The study covered in this summary was published in medRxiv.org as a preprint and has not yet been peer reviewed.
Right ventricular (RV) dilation or dysfunction in patients hospitalized with acute COVID-19 is associated with an elevated risk for in-hospital death.
The impact of RV dilation or dysfunction on in-hospital mortality is similar for patients with acute COVID-19 and those with influenza, pneumonia, or acute respiratory distress syndrome (ARDS), but COVID-19 patients have greater absolute in-hospital mortality.
Why This Matters
Right ventricular dysfunction increases mortality risk in acute COVID-19, and this study shows that RV dilation and dysfunction among such hospitalized patients has a similar impact on risk for in-hospital death in acute COVID-19 and in other respiratory illnesses.
The findings suggest that abnormal RV findings should be considered a mortality risk marker in patients with acute respiratory illness, especially COVID-19.
The retrospective study involved 225 consecutive patients admitted for acute COVID-19 from March 2020 to February 2021 at four major hospitals in the same metropolitan region and a control group of 6150 adults admitted to the hospital for influenza, pneumonia, or ARDS; mean age in the study cohort was 63 years.
All participants underwent echocardiography during their hospitalization, including evaluation of any RV dilation or dysfunction.
Associations between RV measurements and in-hospital mortality, the primary outcome, were adjusted for potential confounders.
Patients in the COVID-19 group were more likely than those in the control patients to be male (66% vs 54%; P < .001), to identify as Hispanic (38% vs 15%; P < .001), and to have a higher mean body mass index (29.4 vs 27.9 kg/m2; P = .008).
Compared with the control group, patients in the COVID-19 group more often required admission to the intensive-care unit (75% vs 54%; P < .001), mechanical ventilation (P < .001), and initiation of renal replacement therapy (P = .002), and more often were diagnosed with deep-vein thrombosis or pulmonary embolism (25% vs 14%; P < .001). The median length of hospital stay was 20 days in the COVID-19 group, compared with 10 days in the control group (P < .001).
In-hospital mortality was 21.3% in the COVID-19 group and 11.8% in the control group (P = .001). Those hospitalized with COVID-19 had an adjusted relative risk (RR) of 1.54 (95% CI, 1.06 - 2.24; P = .02) for in-hospital mortality, compared with those hospitalized for other respiratory illnesses.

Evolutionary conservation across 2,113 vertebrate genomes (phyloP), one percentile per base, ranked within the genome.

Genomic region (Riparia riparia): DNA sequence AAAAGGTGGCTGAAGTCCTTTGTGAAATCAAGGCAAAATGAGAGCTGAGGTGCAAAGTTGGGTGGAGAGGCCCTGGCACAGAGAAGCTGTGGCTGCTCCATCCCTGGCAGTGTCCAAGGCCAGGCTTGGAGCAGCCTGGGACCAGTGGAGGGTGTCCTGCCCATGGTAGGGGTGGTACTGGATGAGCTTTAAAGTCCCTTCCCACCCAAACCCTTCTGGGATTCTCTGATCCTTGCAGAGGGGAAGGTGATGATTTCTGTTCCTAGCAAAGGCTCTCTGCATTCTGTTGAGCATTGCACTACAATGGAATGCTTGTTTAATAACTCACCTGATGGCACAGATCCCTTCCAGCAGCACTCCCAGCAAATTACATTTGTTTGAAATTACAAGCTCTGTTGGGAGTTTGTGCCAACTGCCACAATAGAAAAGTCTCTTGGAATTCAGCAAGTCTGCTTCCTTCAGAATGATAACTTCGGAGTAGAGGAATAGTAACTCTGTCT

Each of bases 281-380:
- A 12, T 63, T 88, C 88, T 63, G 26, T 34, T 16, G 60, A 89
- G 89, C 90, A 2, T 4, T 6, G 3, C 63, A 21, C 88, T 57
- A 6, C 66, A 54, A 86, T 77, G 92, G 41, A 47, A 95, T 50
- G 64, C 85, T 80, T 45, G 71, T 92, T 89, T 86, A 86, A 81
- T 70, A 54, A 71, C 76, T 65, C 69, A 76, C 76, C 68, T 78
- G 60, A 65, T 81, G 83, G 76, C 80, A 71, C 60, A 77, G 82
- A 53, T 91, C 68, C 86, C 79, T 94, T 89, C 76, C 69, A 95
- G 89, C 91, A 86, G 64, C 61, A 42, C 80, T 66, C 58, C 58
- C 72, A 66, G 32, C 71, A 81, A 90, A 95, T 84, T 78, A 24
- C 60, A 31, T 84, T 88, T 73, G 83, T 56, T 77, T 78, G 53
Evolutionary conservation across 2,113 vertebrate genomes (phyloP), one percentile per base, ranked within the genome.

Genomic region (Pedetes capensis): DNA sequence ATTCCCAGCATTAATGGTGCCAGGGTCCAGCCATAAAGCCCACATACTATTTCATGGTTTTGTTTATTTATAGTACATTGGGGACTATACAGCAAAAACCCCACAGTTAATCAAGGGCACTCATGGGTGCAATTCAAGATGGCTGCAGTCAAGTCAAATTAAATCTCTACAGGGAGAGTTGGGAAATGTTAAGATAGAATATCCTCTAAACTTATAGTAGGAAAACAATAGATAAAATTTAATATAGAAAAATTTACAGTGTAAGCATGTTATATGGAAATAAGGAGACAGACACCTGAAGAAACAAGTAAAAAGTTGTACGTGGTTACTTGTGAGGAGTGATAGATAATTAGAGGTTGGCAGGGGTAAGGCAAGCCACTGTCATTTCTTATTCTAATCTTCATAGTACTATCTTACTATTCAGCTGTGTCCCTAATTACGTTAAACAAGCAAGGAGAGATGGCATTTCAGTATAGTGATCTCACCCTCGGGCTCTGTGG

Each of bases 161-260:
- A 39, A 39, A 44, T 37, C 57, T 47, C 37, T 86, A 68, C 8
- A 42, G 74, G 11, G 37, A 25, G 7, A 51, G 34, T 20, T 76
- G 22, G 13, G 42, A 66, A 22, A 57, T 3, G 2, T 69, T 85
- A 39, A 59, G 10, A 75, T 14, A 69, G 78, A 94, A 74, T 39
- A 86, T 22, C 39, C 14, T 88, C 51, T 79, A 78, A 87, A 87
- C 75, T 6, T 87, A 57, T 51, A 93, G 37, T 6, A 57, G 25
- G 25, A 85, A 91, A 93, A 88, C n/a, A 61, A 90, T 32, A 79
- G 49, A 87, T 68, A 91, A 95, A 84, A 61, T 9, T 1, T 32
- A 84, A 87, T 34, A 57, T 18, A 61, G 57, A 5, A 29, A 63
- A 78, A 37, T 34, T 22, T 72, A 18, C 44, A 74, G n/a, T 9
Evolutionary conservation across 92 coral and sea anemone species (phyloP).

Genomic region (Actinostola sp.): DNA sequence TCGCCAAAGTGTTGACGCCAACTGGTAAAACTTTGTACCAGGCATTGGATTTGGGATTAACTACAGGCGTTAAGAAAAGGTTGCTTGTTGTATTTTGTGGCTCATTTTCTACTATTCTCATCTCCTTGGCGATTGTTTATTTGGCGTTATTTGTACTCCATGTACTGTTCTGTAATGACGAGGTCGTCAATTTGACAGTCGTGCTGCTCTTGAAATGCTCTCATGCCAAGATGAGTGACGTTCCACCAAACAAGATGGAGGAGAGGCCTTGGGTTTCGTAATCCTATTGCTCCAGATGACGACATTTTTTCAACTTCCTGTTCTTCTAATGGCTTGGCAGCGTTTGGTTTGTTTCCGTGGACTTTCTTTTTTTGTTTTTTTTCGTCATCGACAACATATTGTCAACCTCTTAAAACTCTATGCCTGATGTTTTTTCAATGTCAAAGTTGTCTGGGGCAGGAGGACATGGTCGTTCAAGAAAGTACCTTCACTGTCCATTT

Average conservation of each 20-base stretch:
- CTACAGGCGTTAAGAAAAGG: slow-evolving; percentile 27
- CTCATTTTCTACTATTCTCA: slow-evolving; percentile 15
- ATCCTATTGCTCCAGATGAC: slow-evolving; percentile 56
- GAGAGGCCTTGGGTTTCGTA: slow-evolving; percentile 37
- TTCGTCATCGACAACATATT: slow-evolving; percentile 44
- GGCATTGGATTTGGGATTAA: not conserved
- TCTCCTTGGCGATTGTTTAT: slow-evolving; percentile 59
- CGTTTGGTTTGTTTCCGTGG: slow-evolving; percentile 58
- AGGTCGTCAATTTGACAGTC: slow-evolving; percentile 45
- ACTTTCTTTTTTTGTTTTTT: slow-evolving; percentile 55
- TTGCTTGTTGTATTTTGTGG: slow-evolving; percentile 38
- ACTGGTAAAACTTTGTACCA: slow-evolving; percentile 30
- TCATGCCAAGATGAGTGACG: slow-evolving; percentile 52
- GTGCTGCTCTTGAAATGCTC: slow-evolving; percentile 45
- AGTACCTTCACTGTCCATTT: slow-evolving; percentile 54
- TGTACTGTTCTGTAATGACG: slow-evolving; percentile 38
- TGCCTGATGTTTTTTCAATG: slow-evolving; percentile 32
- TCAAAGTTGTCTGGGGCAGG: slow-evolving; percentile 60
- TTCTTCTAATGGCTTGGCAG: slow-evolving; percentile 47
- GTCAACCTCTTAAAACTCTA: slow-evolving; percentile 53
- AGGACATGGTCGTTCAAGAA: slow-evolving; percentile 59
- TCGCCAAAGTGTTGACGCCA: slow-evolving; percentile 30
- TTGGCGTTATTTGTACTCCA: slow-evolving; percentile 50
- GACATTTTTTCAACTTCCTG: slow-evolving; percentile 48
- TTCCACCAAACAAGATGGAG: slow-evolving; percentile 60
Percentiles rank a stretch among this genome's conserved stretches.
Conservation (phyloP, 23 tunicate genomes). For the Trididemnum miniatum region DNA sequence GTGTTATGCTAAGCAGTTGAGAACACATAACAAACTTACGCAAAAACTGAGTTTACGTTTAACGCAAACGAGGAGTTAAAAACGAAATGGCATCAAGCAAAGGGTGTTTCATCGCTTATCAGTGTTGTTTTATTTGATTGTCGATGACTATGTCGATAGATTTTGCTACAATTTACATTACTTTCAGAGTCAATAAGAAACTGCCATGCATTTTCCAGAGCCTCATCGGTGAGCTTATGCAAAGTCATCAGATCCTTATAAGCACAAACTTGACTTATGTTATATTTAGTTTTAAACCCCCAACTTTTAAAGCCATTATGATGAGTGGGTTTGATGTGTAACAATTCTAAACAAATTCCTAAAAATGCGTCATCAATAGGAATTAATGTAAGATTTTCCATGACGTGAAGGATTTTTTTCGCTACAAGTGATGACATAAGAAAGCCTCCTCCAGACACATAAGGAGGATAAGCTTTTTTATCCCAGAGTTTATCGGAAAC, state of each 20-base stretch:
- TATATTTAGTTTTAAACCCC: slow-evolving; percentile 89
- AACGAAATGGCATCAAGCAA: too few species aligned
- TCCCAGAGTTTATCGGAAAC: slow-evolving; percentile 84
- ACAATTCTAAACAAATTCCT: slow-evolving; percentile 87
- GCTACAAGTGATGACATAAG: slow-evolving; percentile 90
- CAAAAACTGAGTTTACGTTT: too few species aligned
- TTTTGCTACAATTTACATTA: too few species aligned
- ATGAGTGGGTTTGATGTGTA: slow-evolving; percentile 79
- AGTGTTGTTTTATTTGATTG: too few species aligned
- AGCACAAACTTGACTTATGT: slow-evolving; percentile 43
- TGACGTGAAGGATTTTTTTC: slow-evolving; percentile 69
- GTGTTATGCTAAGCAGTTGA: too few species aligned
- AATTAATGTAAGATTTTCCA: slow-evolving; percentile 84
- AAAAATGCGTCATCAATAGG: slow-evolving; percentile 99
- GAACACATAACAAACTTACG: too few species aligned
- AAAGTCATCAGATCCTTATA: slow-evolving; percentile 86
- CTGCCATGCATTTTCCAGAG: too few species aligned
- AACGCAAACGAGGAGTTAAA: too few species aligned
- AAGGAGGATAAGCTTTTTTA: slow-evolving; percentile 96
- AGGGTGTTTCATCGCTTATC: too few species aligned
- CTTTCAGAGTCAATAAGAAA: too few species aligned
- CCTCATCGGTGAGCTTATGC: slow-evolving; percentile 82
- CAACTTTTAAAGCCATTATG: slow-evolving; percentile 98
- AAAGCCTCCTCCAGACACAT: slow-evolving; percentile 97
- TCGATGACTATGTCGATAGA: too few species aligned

Mild RV dilation was associated with an adjusted RR of 1.4 (95% CI, 1.17 - 1.69; P = .0003) for in-hospital death, and moderate to severe RV dilation was associated with an adjusted RR of 2.0 (95% CI, 1.62 - 2.47; P < .0001).
The corresponding adjusted risks for mild RV dysfunction and greater-than-mild RV dysfunction were, respectively, 1.39 (95% CI, 1.10 - 1.77; P = .007) and 1.68 (95% CI, 1.17 - 2.42; P = .005).
The RR for in-hospital mortality associated with RV dilation and dysfunction was similar in those with COVID-19 and those with other respiratory illness, but the former had a higher baseline risk that yielded a greater absolute risk in the COVID-19 group.
The study was based primarily on a retrospective review of electronic health records, which poses a risk for misclassification.
Echocardiography was performed without blinding operators to patient clinical status, and echocardiograms were interpreted in a single university hospital system, so were not externally validated.
Because echocardiograms obtained during hospitalization could not be compared with previous echocardiograms, it could not be determined whether any of the patients had pre-existing RV dilation or dysfunction.
Strain imaging was not feasible in many cases.
The study received no commercial funding.
The authors disclosed no financial relationships.
This is a summary of a preprint research study, Association of Right Ventricular Dilation and Dysfunction on Echocardiogram With In-Hospital Mortality Among Patients Hospitalized with COVID-19 Compared With Other Acute Respiratory Illness, written by researchers at the University of California, San Francisco, Department of Medicine, and Zuckerberg San Francisco General Hospital, Division of Cardiology.
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Cite this: RV Dysfunction Slams Survival in Acute COVID, Flu, Pneumonia - Medscape - Jul 18, 2022.